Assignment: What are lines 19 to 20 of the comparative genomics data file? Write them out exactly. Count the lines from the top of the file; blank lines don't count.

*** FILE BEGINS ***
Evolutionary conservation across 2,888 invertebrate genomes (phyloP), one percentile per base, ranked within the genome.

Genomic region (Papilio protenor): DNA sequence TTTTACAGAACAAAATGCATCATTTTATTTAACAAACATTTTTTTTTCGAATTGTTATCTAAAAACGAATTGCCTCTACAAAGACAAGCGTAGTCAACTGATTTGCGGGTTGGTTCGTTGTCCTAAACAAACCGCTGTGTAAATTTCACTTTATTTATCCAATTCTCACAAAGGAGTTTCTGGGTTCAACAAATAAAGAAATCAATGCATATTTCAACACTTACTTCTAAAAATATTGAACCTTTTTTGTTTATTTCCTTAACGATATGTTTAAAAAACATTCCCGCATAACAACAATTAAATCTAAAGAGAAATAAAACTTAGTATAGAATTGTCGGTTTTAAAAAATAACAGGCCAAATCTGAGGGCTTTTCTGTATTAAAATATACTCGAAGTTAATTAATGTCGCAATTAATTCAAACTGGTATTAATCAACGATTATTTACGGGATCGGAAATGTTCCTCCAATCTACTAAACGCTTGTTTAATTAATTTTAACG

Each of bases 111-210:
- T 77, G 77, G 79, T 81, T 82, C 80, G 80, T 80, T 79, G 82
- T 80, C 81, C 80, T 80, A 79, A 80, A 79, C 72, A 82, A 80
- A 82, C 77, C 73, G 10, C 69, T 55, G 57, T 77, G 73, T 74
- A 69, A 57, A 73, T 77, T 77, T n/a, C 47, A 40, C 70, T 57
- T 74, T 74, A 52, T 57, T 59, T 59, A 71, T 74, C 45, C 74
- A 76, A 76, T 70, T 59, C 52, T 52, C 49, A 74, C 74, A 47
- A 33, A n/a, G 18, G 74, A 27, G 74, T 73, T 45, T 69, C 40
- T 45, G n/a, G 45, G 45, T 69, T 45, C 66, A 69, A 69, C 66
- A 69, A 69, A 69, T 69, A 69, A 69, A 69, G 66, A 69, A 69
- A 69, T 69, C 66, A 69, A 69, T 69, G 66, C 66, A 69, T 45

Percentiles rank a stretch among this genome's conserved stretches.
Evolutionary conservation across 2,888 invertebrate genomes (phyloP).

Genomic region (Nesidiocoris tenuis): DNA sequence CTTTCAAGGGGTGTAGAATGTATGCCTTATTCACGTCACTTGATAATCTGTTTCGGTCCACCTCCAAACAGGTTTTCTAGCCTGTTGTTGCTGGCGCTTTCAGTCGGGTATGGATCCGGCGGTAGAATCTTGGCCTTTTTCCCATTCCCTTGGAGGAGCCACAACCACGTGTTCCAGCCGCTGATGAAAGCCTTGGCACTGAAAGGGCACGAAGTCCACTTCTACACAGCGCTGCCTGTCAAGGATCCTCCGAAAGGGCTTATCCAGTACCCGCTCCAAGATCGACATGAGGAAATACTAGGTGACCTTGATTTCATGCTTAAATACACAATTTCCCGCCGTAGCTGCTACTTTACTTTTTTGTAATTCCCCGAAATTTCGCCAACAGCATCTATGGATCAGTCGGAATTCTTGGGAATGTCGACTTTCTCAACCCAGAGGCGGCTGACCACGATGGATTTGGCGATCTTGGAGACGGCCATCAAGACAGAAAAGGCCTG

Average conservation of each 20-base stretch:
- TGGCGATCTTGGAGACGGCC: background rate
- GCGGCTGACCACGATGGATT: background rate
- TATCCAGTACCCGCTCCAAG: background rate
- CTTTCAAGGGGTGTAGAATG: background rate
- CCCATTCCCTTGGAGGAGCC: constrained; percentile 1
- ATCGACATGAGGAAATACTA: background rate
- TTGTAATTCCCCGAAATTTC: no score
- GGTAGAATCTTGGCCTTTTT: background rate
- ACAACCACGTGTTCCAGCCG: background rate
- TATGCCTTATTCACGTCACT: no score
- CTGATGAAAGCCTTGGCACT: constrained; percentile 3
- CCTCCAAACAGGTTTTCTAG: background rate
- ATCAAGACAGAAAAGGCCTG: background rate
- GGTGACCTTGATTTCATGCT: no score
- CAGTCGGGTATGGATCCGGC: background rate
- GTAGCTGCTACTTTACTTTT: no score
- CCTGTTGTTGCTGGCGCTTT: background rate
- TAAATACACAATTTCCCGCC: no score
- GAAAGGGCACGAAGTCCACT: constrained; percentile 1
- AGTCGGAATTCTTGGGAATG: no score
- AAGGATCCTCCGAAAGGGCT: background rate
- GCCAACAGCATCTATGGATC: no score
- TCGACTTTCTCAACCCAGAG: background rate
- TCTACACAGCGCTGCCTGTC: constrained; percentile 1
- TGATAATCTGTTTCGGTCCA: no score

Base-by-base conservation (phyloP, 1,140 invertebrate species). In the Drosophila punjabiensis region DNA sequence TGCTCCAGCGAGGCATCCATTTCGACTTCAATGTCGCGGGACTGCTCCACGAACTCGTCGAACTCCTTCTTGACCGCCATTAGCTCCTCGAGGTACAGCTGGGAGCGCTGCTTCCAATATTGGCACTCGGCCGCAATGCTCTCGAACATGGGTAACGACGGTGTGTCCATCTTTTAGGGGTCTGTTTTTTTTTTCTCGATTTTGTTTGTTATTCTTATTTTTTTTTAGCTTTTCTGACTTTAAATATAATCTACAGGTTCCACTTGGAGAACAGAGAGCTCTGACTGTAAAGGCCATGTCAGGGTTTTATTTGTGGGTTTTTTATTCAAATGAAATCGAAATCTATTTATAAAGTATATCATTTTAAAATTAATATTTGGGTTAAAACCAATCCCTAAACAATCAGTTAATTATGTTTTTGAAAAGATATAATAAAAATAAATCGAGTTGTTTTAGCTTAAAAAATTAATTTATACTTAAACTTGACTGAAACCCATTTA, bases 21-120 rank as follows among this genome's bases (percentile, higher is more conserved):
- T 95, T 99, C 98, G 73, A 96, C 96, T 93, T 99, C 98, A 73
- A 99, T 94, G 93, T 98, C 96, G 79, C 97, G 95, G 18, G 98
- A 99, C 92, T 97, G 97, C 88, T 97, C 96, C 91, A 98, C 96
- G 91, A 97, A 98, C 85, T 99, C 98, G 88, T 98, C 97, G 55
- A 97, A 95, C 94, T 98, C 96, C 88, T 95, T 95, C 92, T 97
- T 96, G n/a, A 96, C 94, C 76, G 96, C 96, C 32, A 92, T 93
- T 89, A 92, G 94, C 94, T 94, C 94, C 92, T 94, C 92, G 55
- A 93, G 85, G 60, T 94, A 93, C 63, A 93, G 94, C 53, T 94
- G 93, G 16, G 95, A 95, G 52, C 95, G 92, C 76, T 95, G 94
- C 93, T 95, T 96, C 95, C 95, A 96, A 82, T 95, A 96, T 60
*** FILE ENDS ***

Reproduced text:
- GCGGCTGACCACGATGGATT: background rate
- TATCCAGTACCCGCTCCAAG: background rate